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Berenberg Says Germany's AFD Party Will Make Noise

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Merkel’s victory not so sweet, North Korea and U.S. continue to trade barbs, and an inconclusive election in New Zealand. Here are some of the things people in markets are talking about.

Pyrrhic Victory

Angela Merkel has won a fourth term as chancellor of Germany – but the Christian Democrats didn’t do as well as anticipated in Sunday’s  general election, while support for a far-right party surged. Without a majority, the Christian Democrats will need to enter into coalition in order to govern – which may prove to be a tricky task. Support for the Social Democratic Party, Merkel’s primary challenger, sank to a postwar low; in the aftermath of the vote, the party ruled out any renewal of entering into another governing coalition. The euro fell in early trading following the vote, with strategists at SEB AB calling the results a setback for any deeper integration of the currency union. The populist Alternative for Germany was the beneficiary of the drop-off in votes for centrist options, becoming the first far-right party to enter parliament in about seven decades.

German Chancellor Merkel on Winning the Election

Suicide Mission

The war of words between North Korea and the U.S. continues to rage on. Speaking at the United Nations General Assembly on Saturday, North Korea foreign minister Ri Yong Ho said Trump – not Kim – is the one on a suicide mission, adding that the regime was prepared to strike first with nuclear weapons. These remarks came on the heels of U.S. bombers flying a mission off the North Korean coast and an earthquake near the location of its Sept. 3 test site. Russian Foreign Minister Sergei Lavrov said North Korea’s atomic capabilities have effectively deterred the U.S. from a preemptive attack. The rogue state held an anti-U.S. rally in Pyongyang on Saturday. Perhaps more importantly, China banned condensate exports to North Korea and announced caps on shipments of refined oil products to its neighbor starting in October, a sign that U.S. President Donald Trump’s pressure is bearing fruit.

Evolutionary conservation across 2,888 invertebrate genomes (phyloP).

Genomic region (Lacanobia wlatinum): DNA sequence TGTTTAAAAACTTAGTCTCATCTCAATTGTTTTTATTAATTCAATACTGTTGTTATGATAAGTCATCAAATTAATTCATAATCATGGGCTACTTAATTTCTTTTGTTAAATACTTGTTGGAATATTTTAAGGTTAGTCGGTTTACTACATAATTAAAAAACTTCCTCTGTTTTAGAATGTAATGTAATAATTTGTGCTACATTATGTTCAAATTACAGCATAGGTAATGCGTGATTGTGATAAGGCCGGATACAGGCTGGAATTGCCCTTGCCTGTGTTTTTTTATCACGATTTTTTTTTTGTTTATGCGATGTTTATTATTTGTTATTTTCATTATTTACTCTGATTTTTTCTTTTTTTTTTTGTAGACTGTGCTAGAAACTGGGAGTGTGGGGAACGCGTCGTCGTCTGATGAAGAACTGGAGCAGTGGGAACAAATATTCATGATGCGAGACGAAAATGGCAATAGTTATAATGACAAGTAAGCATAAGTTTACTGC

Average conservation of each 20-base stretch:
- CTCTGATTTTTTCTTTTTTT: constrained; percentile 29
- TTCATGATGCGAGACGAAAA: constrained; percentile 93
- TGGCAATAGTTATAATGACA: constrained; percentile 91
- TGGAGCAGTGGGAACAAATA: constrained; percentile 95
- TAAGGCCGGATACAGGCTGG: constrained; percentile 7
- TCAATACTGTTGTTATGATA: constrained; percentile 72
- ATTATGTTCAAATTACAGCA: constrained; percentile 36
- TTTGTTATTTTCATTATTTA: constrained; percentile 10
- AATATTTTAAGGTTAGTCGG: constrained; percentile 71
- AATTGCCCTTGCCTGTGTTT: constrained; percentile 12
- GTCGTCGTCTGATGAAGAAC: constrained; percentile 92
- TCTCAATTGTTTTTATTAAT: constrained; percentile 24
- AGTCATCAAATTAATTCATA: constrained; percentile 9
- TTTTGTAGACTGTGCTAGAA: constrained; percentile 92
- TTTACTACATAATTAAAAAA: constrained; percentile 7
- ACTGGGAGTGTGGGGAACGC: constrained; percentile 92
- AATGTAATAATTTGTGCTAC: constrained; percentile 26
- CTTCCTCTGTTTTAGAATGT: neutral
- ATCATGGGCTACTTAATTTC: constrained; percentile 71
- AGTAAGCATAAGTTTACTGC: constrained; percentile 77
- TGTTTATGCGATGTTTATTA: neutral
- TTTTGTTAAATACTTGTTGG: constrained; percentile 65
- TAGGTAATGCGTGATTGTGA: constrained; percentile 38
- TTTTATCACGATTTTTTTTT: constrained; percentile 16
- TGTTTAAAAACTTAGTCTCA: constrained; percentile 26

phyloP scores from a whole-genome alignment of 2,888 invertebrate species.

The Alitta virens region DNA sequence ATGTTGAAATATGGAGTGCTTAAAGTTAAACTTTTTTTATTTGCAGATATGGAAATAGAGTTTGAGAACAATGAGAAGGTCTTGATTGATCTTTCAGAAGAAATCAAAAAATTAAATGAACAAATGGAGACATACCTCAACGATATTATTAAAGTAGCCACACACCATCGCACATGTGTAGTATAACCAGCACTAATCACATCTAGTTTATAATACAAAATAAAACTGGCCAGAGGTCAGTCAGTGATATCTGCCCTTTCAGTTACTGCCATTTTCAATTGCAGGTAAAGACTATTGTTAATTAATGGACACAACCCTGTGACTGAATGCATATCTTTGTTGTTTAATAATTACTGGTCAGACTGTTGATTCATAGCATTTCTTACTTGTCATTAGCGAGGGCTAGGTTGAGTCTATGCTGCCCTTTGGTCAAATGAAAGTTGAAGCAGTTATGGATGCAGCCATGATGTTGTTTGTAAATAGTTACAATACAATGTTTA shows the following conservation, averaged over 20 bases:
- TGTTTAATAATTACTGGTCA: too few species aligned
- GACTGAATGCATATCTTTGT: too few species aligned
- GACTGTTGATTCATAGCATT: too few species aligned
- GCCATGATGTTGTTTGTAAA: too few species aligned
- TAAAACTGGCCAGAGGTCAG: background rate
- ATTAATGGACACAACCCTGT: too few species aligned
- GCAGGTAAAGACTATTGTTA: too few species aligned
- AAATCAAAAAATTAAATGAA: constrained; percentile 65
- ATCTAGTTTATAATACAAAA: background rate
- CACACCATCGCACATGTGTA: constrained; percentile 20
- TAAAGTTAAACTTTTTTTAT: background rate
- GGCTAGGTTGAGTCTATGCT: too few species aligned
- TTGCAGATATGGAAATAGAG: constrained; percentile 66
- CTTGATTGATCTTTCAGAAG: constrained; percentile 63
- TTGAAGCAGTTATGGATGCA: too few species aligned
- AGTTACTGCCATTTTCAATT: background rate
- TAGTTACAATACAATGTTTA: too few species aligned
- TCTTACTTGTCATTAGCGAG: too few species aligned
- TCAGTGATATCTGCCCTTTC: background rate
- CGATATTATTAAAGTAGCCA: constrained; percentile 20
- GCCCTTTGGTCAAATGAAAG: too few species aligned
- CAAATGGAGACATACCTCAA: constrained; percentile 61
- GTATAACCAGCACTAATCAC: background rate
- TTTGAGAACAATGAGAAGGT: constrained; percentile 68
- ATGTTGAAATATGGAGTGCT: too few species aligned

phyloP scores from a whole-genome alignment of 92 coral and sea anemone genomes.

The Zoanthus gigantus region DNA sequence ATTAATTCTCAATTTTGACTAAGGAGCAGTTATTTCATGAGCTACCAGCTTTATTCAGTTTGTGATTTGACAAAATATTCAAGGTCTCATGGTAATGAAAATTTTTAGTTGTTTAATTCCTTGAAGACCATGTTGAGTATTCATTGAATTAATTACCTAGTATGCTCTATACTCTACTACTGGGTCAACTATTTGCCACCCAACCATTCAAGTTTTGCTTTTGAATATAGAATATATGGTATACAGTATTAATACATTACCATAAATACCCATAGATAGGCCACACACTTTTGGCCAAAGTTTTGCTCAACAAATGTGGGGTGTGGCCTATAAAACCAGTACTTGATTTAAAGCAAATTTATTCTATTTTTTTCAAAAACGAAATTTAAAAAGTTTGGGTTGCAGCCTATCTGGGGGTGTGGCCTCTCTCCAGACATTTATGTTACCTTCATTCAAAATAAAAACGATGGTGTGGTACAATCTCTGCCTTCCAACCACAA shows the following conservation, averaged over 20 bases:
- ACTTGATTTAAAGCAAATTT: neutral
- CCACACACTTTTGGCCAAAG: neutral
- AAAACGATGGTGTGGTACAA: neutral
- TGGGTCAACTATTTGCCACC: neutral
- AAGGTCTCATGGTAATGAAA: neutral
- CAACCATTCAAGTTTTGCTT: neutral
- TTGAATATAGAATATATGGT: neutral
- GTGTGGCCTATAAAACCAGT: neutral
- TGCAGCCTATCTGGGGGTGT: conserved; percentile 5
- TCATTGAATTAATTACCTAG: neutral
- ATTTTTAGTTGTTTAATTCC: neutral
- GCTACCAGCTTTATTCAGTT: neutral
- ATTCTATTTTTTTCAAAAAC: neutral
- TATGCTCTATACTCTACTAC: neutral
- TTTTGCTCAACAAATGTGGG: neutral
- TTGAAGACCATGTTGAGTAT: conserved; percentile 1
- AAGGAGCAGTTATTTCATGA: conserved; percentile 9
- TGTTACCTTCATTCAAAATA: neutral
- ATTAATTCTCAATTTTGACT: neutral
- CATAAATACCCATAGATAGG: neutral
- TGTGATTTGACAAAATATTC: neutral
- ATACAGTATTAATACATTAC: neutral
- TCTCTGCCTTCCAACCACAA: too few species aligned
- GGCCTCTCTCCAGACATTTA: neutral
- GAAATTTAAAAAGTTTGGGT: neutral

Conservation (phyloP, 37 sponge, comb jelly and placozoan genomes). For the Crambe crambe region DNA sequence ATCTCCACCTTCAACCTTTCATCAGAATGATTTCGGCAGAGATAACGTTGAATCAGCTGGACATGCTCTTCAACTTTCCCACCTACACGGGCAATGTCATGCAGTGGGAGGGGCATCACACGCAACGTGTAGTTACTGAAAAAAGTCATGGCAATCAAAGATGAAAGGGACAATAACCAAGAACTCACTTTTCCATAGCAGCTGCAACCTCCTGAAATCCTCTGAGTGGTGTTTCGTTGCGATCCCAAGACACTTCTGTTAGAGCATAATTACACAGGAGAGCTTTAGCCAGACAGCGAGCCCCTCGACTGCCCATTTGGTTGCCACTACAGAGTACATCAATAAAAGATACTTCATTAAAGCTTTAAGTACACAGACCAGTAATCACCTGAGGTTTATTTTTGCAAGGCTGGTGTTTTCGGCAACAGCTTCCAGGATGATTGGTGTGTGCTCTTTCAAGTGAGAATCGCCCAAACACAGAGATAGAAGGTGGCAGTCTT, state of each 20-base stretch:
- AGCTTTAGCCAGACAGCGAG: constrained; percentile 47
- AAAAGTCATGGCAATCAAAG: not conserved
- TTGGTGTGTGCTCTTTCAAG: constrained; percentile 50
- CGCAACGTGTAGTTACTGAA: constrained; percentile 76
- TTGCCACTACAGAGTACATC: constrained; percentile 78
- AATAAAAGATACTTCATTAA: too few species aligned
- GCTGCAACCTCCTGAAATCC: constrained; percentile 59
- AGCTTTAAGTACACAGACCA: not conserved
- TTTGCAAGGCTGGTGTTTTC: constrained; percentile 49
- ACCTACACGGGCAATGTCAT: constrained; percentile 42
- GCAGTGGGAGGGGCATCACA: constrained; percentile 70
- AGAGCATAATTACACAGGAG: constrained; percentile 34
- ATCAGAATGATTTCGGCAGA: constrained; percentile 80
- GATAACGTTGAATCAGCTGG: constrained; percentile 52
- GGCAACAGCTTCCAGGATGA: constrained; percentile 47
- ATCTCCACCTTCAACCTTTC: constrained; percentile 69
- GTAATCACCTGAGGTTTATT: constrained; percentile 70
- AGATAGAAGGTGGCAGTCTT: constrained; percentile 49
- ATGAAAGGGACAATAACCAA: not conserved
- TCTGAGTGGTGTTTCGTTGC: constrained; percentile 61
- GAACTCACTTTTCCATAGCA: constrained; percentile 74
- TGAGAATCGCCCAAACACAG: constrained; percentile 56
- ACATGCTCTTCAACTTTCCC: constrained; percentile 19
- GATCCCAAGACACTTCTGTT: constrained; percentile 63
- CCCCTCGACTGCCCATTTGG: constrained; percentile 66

Inconclusive Result

New Zealand’s incumbent National Party won a plurality of seats in Saturday’s election – but came just shy of securing a majority. The kiwi is coming under moderate pressure in early trading thanks to the inconclusive result, and talks may drag on for weeks. Prime Minister Bill English is pressing his claim to form government, but will need the support of Winston Peters’ anti-immigration New Zealand First Party. Meanwhile, Labour Party leader Jacinda Ardern refuses to concede defeat and could form government by way of a three-party coalition with New Zealand First and the Greens. In a radio interview, English said the chances of a deal with New Zealand First were “pretty good,” suggesting that talks between the two sides could take two to three weeks.

Coming Up...

At 9:30 a.m., the preliminary print of the Nikkei Japan manufacturing PMI for September, which improved to 52.2 in its previous reading, will hit the wires. Later in the day, the nation's leading and coincident indexes for July are also slated to be released. Bank of Japan Governor Haruhiko Kuroda is scheduled to deliver a speech in Osaka at 2:30 p.m. Tokyo time. Elsewhere, Singapore is poised to release inflation data for August, with the headline rate forecast to hold steady at 0.6 percent year on year while annual core inflation decelerates a tick to 1.5 percent. Nikkei 225 and S&P/ASX 200 futures are both trading modestly to the upside ahead of the open.

Repeal Efforts on Life Support

What appears to be the Republican Party’s last-ditch effort to repeal and replace the Affordable Care Act this year doesn’t have sufficient support from its senators. Two have publicly said they’ll vote against the Graham-Cassidy bill, while others have publicly expressed misgivings. The measure will fail if more than two Republicans vote against it, and the Senate will only be able to pass such a proposal with a simple majority by Sept. 30. Trump took to Twitter to criticize Arizona Senator John McCain for his opposition, while suggesting that other senators would ultimately throw their support behind the bill. At least 21 million fewer Americans would have health insurance from 2020 through 2026 if the Graham-Cassidy proposal becomes law, according to the Brookings Institute; the Congressional Budget Office hasn’t yet been able to put together its own estimate.

What we’ve been reading

This is what caught our eye over the last 24 hours.

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